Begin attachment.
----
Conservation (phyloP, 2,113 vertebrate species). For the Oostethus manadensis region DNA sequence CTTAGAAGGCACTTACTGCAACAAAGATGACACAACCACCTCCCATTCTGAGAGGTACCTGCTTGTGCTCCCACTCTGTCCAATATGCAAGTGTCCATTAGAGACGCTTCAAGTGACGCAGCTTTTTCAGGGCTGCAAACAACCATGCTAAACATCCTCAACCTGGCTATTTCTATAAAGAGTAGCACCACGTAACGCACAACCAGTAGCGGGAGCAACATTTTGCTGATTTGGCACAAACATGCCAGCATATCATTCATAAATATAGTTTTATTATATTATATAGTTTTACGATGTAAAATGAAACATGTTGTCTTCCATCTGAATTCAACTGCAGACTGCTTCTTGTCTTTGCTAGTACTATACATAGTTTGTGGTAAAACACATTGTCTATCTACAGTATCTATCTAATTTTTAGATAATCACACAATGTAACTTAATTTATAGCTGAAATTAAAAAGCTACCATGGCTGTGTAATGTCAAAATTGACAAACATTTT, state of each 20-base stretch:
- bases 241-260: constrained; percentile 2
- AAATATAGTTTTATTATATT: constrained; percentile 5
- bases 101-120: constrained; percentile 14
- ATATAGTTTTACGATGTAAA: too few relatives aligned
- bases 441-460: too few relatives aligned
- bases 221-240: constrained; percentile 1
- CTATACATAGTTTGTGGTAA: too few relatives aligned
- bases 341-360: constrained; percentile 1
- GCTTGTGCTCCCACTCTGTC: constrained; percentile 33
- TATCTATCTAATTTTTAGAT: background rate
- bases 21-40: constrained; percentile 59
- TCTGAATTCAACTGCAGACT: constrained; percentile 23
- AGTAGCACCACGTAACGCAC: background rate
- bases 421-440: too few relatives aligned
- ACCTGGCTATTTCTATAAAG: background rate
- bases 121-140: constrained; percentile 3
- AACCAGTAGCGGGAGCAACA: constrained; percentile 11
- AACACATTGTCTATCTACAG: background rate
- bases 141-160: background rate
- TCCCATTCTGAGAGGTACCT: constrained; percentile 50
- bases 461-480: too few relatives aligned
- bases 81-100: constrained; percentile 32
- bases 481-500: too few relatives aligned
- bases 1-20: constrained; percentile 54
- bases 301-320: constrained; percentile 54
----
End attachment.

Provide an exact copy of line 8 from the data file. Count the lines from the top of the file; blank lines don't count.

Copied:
- CTATACATAGTTTGTGGTAA: too few relatives aligned